Mr. Henry and Miss Beatrice had the whole thing upside down. He wore floppy hats and she wore pants, although she only put on the pants when he took his big walk which was in the winter of 1911. Some people say he was trying to get to Cape Town and that he started off on horseback. I don't know. Coloured people found him at the top of the Swartberg Pass.

*

I went once with Jack just after we got married and I swore I would never go back again. I can't look down because of the drop and looking around, at the side of the road with the black rocks and bushes and ruins, is almost worse because it's so empty. And it's windy. You have to button up your cardigan.

We had some brandy in the car which we drank on the way down to Prince Albert. It's a fancy name for a place that isn't there. I think there's one shop, a general dealer, and it was closed because it was Sunday. So we went back over the pass again and this time it was even worse. It was getting dark, and Jack kept pretending that he was going to drive over the edge, which isn't hard to do because there are so many hairpin bends. I kept drinking, and praying, drinking and praying. By the time we got to the bottom, I was seeing herds of baboons jumping over the car. I had this terrible fear that we were going to knock one down. They look like people, old people with lots of hair. Jack was laughing at me until he saw a few of them himself. By the time we got back to Oudtshoorn, I was already babbelas. That's the Swartberg Pass for you.

*

Oupa would always say it's not good to get on the wrong side of an ostrich. Well, Mr. Henry never knew any of this. He never wanted to learn either. September ran the farm. The people in Oudtshoorn said it was a disgrace to watch a Coloured man come into town and order things and drive around as if he was the baas. When Mr. Henry took his big walk, it was Miss Beatrice and September driving around together. That's when she started dressing like a klonkie. Veldskoene on her feet, and those shirts the convicts wear. Nobody could believe it. I once told the whole story to Jack and said he would give me such a klap if I did something like that. But he liked it when I told him everything that happened at Highlands. He likes it when I tell him stories. He says it's better than the radio. He's not as bad as you think.

A pound of ostrich feathers used to cost ninety pounds. That was donkeys' years ago. When we were girls, it was only fifty shillings a pound. So you can see why everyone was so upset. I wish I was here before everyone left Oudtshoorn. Gerda even left but at least it was because of the School for the Deaf.

I like company. The more the merrier. When I am alone too much, I drink. The bottle keeps me company. I look at those pictures on the labels of vineyards and people carrying baskets on the shoulders and everyone looks like they have a song in their heart. Jack hates it when I get happy, when I get a song in my heart like those people on the labels.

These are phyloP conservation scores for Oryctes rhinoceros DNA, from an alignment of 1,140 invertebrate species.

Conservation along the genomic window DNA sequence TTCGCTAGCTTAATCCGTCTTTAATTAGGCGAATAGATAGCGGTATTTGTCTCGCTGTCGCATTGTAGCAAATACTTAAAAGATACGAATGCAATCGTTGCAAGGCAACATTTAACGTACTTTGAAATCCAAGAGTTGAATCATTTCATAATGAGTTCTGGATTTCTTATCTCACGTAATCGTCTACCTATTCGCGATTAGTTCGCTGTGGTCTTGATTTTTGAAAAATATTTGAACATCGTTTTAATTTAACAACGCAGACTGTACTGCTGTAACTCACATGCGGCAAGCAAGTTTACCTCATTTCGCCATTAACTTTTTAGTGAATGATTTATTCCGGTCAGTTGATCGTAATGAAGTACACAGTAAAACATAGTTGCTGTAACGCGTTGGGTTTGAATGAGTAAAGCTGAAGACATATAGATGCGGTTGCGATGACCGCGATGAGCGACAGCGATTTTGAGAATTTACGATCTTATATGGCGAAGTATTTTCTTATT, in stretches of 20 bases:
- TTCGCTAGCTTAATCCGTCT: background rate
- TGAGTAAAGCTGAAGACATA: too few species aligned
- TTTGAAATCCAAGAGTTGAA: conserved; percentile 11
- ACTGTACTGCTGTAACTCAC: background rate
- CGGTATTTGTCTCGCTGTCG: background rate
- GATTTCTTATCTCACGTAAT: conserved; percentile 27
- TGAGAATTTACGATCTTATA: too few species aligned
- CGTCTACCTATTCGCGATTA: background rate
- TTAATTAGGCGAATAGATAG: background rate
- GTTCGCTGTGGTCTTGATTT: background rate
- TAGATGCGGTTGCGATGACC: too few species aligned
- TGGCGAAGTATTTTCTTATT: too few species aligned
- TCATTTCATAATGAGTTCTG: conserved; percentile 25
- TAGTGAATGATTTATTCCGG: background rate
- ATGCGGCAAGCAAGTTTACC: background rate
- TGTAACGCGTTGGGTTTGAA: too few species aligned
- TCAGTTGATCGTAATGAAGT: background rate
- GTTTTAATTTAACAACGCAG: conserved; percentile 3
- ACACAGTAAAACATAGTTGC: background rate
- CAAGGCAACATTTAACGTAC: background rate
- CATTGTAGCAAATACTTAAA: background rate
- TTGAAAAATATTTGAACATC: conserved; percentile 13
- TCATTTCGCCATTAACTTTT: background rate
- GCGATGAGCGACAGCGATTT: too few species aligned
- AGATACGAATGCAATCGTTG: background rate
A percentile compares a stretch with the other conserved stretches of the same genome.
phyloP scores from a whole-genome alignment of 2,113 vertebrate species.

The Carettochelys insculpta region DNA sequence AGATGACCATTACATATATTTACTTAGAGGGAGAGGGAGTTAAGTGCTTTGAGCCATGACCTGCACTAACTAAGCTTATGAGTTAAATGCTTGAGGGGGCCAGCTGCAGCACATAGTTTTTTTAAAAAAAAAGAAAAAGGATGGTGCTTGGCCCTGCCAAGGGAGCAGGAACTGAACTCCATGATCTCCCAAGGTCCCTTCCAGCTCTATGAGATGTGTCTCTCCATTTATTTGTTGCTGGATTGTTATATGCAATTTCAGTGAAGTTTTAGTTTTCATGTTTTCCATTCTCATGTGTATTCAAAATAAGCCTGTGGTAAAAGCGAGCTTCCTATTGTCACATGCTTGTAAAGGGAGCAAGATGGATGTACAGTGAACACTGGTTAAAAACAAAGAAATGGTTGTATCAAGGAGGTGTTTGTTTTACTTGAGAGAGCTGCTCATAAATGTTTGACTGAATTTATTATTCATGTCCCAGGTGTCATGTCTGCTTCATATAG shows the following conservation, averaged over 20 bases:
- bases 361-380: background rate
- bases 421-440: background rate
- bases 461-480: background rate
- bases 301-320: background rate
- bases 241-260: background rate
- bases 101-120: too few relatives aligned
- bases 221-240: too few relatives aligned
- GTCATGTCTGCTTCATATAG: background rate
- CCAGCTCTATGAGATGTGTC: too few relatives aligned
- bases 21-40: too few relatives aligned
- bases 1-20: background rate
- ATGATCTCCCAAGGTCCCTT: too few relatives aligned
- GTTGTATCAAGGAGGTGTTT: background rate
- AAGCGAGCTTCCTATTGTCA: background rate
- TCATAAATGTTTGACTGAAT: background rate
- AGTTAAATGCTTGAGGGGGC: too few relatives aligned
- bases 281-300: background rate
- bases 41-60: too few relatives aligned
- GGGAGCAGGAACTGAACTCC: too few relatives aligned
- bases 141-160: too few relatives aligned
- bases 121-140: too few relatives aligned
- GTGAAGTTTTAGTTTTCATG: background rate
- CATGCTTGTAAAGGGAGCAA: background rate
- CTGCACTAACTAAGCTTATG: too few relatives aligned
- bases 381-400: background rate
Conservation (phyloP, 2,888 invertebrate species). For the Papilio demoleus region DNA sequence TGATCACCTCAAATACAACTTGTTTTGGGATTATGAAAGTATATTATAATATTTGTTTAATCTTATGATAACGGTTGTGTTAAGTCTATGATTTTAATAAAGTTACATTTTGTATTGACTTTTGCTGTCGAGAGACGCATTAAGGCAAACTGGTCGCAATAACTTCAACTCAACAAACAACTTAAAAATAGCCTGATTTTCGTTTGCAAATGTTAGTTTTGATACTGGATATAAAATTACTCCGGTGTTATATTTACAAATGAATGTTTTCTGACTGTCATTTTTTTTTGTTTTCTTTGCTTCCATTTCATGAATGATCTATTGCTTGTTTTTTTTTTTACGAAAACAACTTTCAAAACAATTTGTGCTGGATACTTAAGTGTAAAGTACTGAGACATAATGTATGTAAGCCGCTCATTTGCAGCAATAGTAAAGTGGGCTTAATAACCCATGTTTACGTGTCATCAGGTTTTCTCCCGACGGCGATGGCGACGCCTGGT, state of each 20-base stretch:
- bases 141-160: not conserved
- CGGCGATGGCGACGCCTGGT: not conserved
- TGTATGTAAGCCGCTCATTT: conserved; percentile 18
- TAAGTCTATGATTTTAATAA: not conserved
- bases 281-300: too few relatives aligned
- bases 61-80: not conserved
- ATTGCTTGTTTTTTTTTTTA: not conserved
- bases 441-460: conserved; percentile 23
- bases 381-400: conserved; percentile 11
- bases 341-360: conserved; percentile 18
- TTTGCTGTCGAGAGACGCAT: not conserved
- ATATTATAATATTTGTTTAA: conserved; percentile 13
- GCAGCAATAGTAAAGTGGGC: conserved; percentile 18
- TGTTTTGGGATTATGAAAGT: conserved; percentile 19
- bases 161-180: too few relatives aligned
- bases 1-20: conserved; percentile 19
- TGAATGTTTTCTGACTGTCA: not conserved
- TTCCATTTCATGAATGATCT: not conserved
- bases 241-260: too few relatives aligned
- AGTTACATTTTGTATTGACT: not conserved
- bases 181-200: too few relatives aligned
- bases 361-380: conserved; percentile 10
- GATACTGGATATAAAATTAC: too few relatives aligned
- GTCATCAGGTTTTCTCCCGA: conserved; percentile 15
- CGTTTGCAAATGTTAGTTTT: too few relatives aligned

The first time I ever heard the word alcoholic was when we were parked on the national road, having a picnic watching all the cars go by on their way to Johannesburg. Ma pointed to a lady and her husband sitting under a blue gum tree with their sandwiches and she said, You see her, that's Mrs. de Waal. She's an Alcoholic. I thought it was a religion like the Jews or the Jehovah's Witnesses. She looked like a nice lady. She was quiet, her hair was dyed black and her skin was very white and puffy. Her eyes and cheeks fell down, what you usually see on bulldogs. I saw her another time, and I noticed that everything wobbled a little. Just a little, the way a leaf trembles in a small wind. She drinks like a fish, Ma said, and I saw Mrs. de Waal swimming with those round dark eyes, her mouth wide open, all the water rushing into her. She looked like she had a secret although everyone seemed to think they knew what it was.

My dogs, Skollie and Miss Esther Bester, could care less. Skollie is Shaka's great grand-cousin and Esther is another liver-and-white basset.

The dogs love me no matter what. That's what I say to Jack when he goes on about my drinking. As if he should talk. I'd like to see him try to sit down at the table without the brandy bottle next to him. And everyone else here. They all like a dop, especially in the evenings. You never know what goes on inside peoples' houses. Mr. Henry and Miss Beatrice acted as if they were the King and the Queen and look what went on there.

*

Miss Beatrice was the thinnest person you have ever seen in your life. And she was very tall. Everyone thought she was the mad one, not Henry. They say she had lice because she kept cutting her hair shorter and shorter. She broke her sister's arm once. She walked with a knobkierie, but her legs were fine. Someone said they saw her kill a boomslang once, with the knobkierie. She wasn't scared of snakes. How can that be? Everyone, since the Bible, hates snakes, especially the boomslang.